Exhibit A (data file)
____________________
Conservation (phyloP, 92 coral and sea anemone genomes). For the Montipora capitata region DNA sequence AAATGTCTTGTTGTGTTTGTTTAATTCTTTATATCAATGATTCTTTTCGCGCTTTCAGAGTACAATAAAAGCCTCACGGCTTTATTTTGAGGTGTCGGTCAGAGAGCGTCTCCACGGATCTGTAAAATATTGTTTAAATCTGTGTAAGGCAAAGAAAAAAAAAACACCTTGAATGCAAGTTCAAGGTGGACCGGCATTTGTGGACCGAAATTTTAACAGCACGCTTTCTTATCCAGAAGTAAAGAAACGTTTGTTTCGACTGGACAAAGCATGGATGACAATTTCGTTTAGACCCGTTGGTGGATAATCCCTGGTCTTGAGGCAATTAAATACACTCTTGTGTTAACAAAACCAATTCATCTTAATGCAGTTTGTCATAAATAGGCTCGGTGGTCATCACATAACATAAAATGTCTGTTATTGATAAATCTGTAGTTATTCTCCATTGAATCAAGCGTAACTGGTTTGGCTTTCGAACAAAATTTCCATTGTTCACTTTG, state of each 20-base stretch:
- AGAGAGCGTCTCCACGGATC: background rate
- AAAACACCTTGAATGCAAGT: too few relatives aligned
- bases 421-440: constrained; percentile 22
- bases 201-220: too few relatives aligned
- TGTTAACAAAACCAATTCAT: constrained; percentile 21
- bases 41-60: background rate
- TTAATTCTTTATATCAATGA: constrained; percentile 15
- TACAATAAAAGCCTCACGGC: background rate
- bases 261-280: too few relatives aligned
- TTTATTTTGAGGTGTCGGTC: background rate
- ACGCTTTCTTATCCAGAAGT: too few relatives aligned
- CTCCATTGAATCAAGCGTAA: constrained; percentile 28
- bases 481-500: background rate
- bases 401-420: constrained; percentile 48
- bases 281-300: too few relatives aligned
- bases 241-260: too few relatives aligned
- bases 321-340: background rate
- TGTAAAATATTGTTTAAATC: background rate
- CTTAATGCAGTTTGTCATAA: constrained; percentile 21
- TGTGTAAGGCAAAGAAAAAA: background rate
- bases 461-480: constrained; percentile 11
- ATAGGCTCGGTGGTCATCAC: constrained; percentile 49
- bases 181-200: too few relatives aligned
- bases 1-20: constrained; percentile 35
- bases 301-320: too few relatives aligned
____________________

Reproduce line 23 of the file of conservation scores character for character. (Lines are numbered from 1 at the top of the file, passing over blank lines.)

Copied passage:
- ATAGGCTCGGTGGTCATCAC: constrained; percentile 49